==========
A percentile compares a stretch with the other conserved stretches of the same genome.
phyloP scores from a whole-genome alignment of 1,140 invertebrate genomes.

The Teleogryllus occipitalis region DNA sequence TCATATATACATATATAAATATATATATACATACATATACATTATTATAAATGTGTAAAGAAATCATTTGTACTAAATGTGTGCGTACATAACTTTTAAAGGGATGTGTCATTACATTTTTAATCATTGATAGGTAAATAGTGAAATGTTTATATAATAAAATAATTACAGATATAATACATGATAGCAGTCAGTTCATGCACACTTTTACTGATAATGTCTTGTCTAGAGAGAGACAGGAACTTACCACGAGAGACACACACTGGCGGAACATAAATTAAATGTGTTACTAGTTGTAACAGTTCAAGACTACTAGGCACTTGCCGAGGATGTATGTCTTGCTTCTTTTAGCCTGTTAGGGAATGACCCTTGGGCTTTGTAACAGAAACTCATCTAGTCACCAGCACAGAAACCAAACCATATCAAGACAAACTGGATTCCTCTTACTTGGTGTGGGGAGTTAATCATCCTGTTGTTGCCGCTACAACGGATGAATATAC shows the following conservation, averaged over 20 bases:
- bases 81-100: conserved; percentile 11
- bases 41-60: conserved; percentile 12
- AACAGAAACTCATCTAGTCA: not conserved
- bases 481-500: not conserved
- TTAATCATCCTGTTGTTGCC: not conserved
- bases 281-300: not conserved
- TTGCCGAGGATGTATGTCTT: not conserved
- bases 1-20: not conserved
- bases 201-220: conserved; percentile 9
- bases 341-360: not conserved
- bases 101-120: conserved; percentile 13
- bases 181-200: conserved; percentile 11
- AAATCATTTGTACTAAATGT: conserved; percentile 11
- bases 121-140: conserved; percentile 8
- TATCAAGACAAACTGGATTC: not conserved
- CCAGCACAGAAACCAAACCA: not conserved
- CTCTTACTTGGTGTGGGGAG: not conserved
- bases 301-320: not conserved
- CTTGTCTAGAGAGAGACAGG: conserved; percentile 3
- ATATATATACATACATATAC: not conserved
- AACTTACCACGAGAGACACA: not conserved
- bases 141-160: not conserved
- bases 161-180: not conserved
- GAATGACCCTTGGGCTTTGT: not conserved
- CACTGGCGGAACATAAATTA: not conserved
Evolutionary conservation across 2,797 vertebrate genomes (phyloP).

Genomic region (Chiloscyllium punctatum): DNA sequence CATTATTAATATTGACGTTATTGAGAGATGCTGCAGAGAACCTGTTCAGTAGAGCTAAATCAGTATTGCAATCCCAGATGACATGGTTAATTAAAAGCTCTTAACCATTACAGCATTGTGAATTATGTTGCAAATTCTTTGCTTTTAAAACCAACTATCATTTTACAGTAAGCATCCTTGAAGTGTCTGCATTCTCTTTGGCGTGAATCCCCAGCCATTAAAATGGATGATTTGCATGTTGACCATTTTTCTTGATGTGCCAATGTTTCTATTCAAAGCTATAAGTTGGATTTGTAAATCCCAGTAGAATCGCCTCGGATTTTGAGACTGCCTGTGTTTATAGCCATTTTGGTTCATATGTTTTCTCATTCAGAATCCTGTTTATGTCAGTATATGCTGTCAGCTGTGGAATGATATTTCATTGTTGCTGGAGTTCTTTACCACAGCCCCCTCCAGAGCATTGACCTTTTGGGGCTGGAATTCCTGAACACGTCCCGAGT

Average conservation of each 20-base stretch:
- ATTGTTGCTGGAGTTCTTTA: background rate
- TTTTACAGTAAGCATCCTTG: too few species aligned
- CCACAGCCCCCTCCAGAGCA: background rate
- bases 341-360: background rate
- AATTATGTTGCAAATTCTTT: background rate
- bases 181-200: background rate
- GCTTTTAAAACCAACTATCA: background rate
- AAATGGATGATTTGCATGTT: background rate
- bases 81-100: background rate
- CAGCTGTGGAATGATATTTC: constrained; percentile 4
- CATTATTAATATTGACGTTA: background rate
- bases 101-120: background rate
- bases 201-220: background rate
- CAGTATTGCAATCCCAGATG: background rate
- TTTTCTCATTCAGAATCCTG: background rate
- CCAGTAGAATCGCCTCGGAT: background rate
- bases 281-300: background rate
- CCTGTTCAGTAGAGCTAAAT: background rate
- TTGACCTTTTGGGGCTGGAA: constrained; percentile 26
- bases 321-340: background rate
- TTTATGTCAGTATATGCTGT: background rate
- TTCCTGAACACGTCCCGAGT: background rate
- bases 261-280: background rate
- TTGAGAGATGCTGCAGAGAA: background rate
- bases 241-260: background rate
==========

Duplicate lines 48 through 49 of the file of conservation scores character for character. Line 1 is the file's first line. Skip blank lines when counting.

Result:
- bases 281-300: background rate
- CCTGTTCAGTAGAGCTAAAT: background rate